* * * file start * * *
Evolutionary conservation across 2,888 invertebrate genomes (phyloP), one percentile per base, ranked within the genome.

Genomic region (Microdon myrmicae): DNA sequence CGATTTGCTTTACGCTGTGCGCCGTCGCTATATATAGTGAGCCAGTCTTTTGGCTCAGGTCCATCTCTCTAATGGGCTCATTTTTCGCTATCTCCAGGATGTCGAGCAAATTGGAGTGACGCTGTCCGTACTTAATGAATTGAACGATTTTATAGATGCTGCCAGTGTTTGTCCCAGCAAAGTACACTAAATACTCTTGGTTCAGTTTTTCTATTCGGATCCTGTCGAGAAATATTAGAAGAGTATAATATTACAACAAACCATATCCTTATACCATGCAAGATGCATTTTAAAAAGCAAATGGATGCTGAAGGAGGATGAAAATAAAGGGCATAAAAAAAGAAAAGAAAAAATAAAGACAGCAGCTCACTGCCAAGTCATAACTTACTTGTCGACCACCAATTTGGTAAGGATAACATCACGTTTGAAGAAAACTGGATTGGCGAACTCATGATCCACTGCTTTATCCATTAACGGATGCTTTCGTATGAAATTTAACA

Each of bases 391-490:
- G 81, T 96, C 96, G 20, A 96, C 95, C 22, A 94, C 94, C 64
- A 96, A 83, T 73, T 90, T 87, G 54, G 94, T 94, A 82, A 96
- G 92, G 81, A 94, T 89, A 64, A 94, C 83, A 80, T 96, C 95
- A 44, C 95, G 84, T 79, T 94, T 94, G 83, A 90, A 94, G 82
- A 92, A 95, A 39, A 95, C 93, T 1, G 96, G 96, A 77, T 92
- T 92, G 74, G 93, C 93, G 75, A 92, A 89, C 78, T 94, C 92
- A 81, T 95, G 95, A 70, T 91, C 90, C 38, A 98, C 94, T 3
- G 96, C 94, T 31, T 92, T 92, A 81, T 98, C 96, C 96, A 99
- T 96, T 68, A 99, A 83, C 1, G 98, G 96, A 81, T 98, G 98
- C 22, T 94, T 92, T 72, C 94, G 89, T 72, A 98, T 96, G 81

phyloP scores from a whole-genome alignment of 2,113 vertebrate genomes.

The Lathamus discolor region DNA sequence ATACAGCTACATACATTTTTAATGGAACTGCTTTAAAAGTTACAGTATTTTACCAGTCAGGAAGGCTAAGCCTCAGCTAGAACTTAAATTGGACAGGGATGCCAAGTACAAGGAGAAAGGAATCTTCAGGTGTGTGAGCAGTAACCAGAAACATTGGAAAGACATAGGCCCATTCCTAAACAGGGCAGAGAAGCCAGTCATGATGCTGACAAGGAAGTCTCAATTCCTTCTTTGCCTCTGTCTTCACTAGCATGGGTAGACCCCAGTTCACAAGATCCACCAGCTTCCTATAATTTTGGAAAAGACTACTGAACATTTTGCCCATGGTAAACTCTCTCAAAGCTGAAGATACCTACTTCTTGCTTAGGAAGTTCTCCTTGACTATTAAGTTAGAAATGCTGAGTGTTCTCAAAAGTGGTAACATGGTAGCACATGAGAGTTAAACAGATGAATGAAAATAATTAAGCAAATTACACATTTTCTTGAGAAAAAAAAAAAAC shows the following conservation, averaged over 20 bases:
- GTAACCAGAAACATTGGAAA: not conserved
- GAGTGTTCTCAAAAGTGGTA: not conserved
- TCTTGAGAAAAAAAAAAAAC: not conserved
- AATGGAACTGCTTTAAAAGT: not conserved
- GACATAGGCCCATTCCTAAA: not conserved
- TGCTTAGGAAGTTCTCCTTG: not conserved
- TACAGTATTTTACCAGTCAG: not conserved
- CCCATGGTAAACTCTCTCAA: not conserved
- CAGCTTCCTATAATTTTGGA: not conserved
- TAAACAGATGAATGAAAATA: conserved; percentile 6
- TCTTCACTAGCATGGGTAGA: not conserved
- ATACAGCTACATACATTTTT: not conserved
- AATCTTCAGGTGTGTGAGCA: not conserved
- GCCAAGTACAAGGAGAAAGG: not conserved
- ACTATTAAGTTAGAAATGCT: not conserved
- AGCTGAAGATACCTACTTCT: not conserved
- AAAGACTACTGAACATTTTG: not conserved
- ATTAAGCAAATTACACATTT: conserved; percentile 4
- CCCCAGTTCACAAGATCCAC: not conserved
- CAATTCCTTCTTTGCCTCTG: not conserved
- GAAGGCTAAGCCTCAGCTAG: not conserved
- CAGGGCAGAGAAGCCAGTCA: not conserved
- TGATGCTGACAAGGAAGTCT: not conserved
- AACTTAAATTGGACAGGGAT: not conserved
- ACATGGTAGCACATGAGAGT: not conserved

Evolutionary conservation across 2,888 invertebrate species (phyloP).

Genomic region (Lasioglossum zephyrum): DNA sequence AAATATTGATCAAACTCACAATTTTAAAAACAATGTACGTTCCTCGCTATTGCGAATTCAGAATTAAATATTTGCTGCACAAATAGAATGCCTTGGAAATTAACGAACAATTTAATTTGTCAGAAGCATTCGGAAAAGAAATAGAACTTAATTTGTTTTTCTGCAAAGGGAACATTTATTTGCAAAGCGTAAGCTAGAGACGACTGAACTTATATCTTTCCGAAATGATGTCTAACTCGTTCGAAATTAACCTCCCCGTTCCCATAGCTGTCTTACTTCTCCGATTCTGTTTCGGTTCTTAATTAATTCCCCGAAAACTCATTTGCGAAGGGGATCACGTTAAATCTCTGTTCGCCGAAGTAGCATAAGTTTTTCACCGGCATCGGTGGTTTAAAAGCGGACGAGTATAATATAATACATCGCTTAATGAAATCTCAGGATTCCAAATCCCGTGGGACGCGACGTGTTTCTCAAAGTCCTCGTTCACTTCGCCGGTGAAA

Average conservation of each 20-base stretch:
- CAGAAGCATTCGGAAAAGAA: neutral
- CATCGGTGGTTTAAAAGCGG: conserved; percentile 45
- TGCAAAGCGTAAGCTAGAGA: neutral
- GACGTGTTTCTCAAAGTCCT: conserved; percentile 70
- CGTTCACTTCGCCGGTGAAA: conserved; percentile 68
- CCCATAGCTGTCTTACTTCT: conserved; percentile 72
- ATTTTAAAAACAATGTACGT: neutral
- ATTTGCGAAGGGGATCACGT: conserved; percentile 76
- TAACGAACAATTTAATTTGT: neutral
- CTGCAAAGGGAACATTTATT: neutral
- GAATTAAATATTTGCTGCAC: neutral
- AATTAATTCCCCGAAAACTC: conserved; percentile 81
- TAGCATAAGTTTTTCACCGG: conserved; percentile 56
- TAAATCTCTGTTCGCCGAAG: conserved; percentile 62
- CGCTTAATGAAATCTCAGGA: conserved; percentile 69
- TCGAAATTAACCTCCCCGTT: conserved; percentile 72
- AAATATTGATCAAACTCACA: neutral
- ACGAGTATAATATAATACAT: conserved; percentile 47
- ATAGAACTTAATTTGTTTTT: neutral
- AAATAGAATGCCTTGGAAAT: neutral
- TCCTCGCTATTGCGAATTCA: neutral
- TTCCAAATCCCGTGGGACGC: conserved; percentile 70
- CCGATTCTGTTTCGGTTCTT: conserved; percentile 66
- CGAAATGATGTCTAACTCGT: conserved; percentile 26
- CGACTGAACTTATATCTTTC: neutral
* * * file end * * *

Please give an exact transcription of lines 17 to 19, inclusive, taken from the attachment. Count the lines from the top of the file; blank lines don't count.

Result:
- GAGTGTTCTCAAAAGTGGTA: not conserved
- TCTTGAGAAAAAAAAAAAAC: not conserved
- AATGGAACTGCTTTAAAAGT: not conserved